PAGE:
Faced with increasing hardship as a result of free market reforms and a rising cost of living, labour groups are banding together.
Egypt's workers find their voice
On the steps outside the ministry of justice in Cairo, several men lounge in the shade, taking refuge from the heat of the midday sun, while others read newspapers or straighten their suit jackets hanging on the stair rails. Their sit-in is now in its 19th day and has lost much of the excitement that accompanied it, but Khalid Fateh Ibrahim, 34, is as determined as ever to stay until the demands of his colleagues are met.
"When the ministry solves our problem we will go home, even if it takes two years," said Mr Ibrahim, a technical expert working for the courts, mopping his brow. "We want to live a dignified life. Some are pressured to take bribes to live with dignity but because we are honest we are sitting here on the steps to demand our rights instead of doing things that are against our conscience." Dozens of his colleagues nodded in agreement and some listed their complaints: they could barely feed their families on the salaries they earn as technical experts who work in the courts; their offices were overcrowded; they were given no respect.
"Our health insurance is bad, it's terrible," said Mohamed Sayed, an agricultural expert who works at the Ministry of Justice. "My son last month had his arm broken and I had to pay 3,000 [Egyptian] pounds [Dh1,976] and I only make 1,000 pounds with overtime." Egypt is witnessing an unprecedented wave of labour strikes, unusual in a country better known for its suppression of dissent than freedom to protest. A combination of free market reforms that began in 2004 and an increased cost of living that has been exacerbated by the global economic crisis is forcing people on to the streets, from civil servants, such as the 3,000 justice ministry employees, to factory workers - most famously the weavers and spinners in Mahalla el Kubra - to farmers, tax collectors and even the employees at the state circus. In the past five years an estimated 1.5 million people have protested in the worst labour unrest Egypt has faced for half a century.
In every case, workers are circumventing the only legal union, Egyptian Trade Union Federation, which represents 2.5 million people, and organising the demonstrations on their own. In a country where any dissent is quickly crushed by state security and police forces, such grassroots activity is remarkable, and even more so is that they seem to be showing signs of success. Some analysts suggest this is because the protests do not have a political agenda or challenge the government of Hosni Mubarak, the president. Others believe it is because the government needs to placate its workforce if it is to encourage overseas investment.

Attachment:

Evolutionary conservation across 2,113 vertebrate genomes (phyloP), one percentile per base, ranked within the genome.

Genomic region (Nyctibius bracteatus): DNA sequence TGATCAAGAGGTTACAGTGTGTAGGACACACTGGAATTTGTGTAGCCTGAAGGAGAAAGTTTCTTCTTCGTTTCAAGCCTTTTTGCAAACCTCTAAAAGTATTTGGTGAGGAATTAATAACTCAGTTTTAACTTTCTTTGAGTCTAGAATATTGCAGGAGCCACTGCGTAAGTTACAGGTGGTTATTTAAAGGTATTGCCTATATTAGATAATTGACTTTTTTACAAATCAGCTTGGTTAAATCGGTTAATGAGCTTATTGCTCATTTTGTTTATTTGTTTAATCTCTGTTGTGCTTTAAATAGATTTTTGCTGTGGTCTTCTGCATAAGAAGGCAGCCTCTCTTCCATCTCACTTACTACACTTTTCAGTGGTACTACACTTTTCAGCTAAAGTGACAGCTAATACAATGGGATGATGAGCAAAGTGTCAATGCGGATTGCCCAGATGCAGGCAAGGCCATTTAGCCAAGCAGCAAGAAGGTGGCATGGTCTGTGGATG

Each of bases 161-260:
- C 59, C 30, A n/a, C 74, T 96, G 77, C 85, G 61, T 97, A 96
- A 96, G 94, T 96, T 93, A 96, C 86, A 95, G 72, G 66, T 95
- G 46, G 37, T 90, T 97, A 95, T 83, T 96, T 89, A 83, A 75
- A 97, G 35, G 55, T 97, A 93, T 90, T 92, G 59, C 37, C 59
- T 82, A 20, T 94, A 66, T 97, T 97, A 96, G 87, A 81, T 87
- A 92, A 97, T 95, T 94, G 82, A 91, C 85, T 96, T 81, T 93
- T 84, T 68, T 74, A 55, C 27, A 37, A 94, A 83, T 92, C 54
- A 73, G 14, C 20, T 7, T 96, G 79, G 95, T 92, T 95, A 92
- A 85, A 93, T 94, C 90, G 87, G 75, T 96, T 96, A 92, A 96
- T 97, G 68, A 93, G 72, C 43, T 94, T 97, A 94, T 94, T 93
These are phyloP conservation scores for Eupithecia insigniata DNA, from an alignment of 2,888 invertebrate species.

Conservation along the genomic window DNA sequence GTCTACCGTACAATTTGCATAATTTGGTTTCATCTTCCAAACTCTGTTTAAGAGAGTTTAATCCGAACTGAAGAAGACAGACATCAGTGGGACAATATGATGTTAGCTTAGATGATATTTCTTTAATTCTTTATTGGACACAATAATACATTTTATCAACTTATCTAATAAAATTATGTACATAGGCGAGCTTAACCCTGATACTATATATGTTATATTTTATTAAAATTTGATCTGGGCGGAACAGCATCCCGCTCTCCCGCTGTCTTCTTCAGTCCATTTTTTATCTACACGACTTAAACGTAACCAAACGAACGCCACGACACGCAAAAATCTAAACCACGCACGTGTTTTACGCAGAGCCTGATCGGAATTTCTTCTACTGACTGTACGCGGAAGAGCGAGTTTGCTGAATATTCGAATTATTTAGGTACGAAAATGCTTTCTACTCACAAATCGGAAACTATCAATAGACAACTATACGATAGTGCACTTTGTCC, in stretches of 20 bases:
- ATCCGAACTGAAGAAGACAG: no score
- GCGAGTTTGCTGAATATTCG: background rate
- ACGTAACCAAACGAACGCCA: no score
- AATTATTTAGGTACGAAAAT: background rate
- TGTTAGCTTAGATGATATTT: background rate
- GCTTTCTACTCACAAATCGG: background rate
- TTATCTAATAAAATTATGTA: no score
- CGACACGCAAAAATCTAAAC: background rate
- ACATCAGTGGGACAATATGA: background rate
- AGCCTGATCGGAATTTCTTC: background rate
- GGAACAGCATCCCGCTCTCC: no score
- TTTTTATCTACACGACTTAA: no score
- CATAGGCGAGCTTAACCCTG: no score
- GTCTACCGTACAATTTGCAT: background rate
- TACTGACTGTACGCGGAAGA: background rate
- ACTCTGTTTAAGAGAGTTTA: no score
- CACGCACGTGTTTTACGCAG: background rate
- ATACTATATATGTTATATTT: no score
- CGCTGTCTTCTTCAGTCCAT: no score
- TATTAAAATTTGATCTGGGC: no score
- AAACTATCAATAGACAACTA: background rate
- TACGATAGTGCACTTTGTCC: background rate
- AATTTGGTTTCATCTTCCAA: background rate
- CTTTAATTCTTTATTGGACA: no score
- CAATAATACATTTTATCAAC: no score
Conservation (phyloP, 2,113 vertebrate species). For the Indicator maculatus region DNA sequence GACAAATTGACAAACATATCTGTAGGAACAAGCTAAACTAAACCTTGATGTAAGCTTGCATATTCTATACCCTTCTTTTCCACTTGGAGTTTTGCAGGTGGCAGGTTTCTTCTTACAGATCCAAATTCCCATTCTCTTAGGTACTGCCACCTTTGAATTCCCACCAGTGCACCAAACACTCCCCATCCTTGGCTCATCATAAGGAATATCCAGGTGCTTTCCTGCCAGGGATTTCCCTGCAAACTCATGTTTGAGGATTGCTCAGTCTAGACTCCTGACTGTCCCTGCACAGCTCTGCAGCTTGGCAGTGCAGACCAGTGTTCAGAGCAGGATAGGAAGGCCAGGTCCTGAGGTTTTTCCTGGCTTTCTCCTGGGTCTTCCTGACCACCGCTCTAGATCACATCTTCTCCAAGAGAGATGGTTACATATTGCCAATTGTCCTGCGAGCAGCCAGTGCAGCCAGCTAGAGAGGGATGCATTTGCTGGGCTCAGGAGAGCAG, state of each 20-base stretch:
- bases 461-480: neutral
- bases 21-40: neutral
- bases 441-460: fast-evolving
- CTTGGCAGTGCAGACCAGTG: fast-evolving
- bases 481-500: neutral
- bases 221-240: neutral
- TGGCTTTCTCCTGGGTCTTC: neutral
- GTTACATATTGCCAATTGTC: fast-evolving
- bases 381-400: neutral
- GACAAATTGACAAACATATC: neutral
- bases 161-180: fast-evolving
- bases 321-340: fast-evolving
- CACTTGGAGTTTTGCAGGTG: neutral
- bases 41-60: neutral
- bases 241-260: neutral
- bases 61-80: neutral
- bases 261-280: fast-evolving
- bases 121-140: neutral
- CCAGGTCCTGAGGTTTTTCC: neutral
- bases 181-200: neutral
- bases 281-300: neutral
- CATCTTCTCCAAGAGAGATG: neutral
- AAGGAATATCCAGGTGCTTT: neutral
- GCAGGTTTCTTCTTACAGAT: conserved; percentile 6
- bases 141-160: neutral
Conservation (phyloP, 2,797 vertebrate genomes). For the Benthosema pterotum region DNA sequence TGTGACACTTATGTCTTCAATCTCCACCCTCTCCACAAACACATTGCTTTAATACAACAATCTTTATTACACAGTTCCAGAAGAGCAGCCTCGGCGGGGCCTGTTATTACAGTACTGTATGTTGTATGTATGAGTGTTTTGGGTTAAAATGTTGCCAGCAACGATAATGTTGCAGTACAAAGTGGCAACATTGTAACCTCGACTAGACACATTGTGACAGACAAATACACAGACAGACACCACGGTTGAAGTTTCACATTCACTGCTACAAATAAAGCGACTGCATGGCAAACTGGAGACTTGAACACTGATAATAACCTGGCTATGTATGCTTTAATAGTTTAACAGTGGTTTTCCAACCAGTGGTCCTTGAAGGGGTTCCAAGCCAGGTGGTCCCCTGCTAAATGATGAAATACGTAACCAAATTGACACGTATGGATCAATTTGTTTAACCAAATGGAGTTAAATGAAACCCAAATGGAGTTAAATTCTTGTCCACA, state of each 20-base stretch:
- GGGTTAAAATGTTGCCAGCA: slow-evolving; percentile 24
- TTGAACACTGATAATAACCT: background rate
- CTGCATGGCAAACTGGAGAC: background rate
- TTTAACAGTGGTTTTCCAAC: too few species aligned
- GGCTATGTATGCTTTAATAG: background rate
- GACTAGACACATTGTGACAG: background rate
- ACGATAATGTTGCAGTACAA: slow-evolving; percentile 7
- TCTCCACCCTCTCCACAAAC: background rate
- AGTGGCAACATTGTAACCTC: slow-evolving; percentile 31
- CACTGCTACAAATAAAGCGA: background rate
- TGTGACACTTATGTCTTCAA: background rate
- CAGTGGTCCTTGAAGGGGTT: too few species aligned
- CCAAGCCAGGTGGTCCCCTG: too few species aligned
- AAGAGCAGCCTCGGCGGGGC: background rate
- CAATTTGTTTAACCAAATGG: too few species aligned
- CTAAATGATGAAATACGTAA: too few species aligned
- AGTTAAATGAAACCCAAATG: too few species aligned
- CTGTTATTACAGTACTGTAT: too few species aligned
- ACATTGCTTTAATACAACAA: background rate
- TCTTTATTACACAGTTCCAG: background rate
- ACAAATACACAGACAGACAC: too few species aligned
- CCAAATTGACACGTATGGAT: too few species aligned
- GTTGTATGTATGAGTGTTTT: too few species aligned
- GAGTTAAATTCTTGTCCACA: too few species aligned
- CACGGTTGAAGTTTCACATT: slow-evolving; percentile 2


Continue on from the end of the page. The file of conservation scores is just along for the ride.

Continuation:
"The government has used brutal force but it is one thing to confront 200 middle-class protesters in downtown Cairo and another to confront millions of people all over the country," said Hossam el Hamalawy, a blogger and labour activist. "You can isolate some of the middle class but you cannot contain the strike wave." Between July 2008 and April 2009, state subsidies increased by 31.5 per cent and public sector salaries by 19.7 per cent, according to Anne Mariel Peters of the Carnegie Endowment for International Peace.
A draft labour law is being drawn up by groups from across the political spectrum, from the Muslim Brotherhood to Kifiyah, the secular movement, said Sabir Abul Fotouh, a member of the Brotherhood and an MP from Alexandria. The law will be presented to parliament. "This regime failed to introduce economic development and failed to inject real investment in sectors of industry," said Mr Fotouh. Some of the demonstrations have been well organised, such as the property tax collectors, he said. Indeed, many of the leaders of the sit-ins have said they were emboldened by the property tax collectors, thousands of whom marched 24km to the Cabinet office and slept on the streets for 10 days in 2007 before the government agreed to give them a 325 per cent pay rise and set up a social fund for retired workers or their relatives if they died.